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Redoing an Amsterdam home (time and time again)

Fall Home 2018

Redoing an Amsterdam home (time and time again)

Redoing an Amsterdam home (time and time again)
Alex and Teresa Fabozzis' restored house on Stewart Street in Amsterdam, Thursday, September 13, 2018.
Photographer: Erica Miller

Since Teresa and Alex Fabozzi moved into their Amsterdam home in 1980, there’s hardly a nook or cranny that hasn’t been redone, redesigned, reconfigured and repainted.

“There’s not a thing in this house we haven’t changed,” Alex said. 

However, they have kept the S-features on the outside of the home. When the house was first built in 1920, it was the carriage house to the Shuttleworth family, who some may remember for the carpet manufacturing company or for the park in Amsterdam. 

“They owned the place across the street and before the street was put in, this was their backyard," Alex said. "So they would drop their people off there and they would drive their horses up there and drop off the carriage and would take the horses up.”


The Shuttleworth company eventually merged into Mohawk Carpet Mills, made up of other carpet manufacturers in the area, but reminders of its namesake are peppered throughout the city. Including on the Fabozzis' home. 

Read more stories from Fall Home 2018.Inside the home, Teresa and Alex have blended the past with the present. There’s a completely modern-looking kitchen. Crisp white cabinets with a large, shining marble island in the center, yet the door to their pantry is an antique Jamison cold storage door.

The two living room spaces have been updated, with a new gas stove in one, but they still have the original beams running across the ceilings. 

It’s a far cry from what it originally looked like. 

“I came in the house and the first thing I did was a flip and I said ‘I love this house,’” Alex said. 

Teresa wasn’t so sure. 

“We had a few challenges,” she said. 

It was originally all green, with dark brown shag carpets everywhere and a dark ceiling, with popcorn underneath. The original beams were boxed in and painted brown. Teresa likened it to a cave. 

The kitchen was also in the back of the house and there was only one living room space. It was not ideal. 

About eight years after moving into the home, they started their first major renovation project, which included creating an addition and bringing the kitchen up more toward the center of the home.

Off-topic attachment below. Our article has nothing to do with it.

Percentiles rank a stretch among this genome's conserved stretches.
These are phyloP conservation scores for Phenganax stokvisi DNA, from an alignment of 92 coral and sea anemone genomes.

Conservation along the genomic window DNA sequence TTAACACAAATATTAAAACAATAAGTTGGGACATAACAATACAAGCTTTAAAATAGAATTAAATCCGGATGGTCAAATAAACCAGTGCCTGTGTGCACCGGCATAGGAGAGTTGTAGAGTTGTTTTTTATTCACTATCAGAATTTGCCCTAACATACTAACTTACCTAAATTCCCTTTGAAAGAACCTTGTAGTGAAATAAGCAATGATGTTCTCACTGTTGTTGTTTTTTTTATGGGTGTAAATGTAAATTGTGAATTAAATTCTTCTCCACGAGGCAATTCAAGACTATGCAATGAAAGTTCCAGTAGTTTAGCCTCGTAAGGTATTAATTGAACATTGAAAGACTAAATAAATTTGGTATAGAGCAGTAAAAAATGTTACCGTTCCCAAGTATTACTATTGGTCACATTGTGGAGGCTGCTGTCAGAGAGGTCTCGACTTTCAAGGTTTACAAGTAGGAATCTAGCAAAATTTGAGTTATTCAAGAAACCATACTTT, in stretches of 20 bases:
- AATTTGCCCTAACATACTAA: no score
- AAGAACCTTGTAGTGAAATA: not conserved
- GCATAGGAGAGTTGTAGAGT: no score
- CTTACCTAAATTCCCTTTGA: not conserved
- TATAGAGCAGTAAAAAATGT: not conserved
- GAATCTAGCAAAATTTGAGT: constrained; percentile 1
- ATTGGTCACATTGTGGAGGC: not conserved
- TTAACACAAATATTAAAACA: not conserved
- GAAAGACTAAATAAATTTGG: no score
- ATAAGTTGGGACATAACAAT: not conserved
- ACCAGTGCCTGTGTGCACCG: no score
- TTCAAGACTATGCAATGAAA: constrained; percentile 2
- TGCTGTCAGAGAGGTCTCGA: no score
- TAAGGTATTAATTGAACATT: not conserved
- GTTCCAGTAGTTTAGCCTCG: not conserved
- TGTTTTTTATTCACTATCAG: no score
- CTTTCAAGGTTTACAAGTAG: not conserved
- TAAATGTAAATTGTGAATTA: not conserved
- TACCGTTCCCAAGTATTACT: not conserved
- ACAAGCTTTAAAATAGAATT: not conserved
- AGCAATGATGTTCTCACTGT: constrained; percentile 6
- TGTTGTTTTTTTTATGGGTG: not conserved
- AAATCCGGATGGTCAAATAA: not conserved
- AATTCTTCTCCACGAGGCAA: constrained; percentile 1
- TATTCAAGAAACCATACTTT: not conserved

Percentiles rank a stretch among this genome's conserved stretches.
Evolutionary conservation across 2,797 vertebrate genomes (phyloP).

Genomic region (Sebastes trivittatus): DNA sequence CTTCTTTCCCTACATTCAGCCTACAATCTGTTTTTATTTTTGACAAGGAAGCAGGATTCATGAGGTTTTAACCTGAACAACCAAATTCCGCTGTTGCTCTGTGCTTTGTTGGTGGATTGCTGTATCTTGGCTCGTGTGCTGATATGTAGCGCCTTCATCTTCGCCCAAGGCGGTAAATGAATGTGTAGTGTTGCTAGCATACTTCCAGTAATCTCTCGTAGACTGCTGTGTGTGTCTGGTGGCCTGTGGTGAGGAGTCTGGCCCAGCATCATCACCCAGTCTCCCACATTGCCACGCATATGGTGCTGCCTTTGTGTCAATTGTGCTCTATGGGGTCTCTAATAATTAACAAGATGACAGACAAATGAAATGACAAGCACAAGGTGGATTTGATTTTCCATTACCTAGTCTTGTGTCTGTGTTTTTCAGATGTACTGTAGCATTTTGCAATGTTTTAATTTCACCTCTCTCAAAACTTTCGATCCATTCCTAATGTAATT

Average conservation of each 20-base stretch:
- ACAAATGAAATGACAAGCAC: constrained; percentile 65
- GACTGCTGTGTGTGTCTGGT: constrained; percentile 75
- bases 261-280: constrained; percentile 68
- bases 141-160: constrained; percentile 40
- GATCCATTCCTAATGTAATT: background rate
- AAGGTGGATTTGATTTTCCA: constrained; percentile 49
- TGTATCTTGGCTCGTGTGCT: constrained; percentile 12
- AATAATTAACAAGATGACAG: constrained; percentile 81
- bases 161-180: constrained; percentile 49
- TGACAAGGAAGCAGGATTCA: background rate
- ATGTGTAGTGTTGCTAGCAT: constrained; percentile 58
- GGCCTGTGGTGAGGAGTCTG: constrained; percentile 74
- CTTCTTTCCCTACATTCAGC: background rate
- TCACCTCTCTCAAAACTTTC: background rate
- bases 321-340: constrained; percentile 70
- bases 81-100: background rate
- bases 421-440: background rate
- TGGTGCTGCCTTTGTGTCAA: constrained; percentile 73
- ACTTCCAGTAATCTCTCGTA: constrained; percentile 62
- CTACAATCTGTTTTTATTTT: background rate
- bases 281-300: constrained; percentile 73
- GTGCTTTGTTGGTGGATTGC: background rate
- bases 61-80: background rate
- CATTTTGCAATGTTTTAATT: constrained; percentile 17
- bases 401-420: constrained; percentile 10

Around that time, their contractor discovered that the home still had the original beams.   

Alex and Teresa Fabozzi, owners of this restored 1899 cottage house on Stewart Street, in Amsterdam, on Thursday, September 13, 2018. Exposed beam in addition to house.Photo by Erica Miller/Gazette Photographer: Exposed beam in addition to house.

“So at that time we ripped down the boxes over the beams and at that time we tried to get away from the popcorn ceiling,” Alex said, “which is a lot of fun. You get on scaffolds and you scrape, spray with water and then you scrape with wire brushes.” 

Once it was off, it opened the home up and got rid of the cave-like feeling. 

They also used the yellow heart pine that had been covering the beams to create the mantel for a gas wood stove in the living room.

Their latest project was the kitchen, which they renovated a few years ago, working with Curtis Lumber. They created custom cabinets, which stretch to just about a foot or two away from the ceiling. There’s also a vent above the stove that seems a bit odd because it doesn’t appear to go into the ceiling. It simply stops. 

It’s a mark of pride and hard work for Alex, who broke through the concrete wall behind the stove to snake a vent up to the top of the house. 

Another mark of pride is the Jamison door, installed on the edge of the kitchen. Originally, they had a custom door made to go with the cabinets, but as the kitchen really started to come together, Alex realized that it wasn’t quite going to fit what he had in mind. 

Alex and Teresa Fabozzi, owners of this restored 1899 cottage house on Stewart Street, in Amsterdam, on Thursday, September 13, 2018.Photo by Erica Miller/Gazette Photographer: Jamison door at a restored cottage house on Stewart Street, in Amsterdam.

He started looking around for something with a bit more character, something with a story. 

He found it just outside of Troy, in a business that was closing up shop. There he found the Jamison cold door from the mid-1900s.

“It’s a unique part of the home,” Alex said. The lighting in their living room is also a unique part of the home. An antique lantern hangs from the ceiling with string lights draped over and across it, giving the room an even glow. 

Outside, the neighborhood hasn’t changed much in the 38 years they've lived there, though a few people have moved away and young families have moved in. 

“This street is very, very quiet,” Alex said, “We have a lot of people walking their dogs and walking [with] their kids.” 

While it seems like the inside of their house is constantly changing, both Alex and Teresa almost agree that they’re done renovating for now. 

“We’re kinda done for now,” Teresa said.

“What? Did you just wink? I hope you had something in your eye,” Alex said, only half jokingly.


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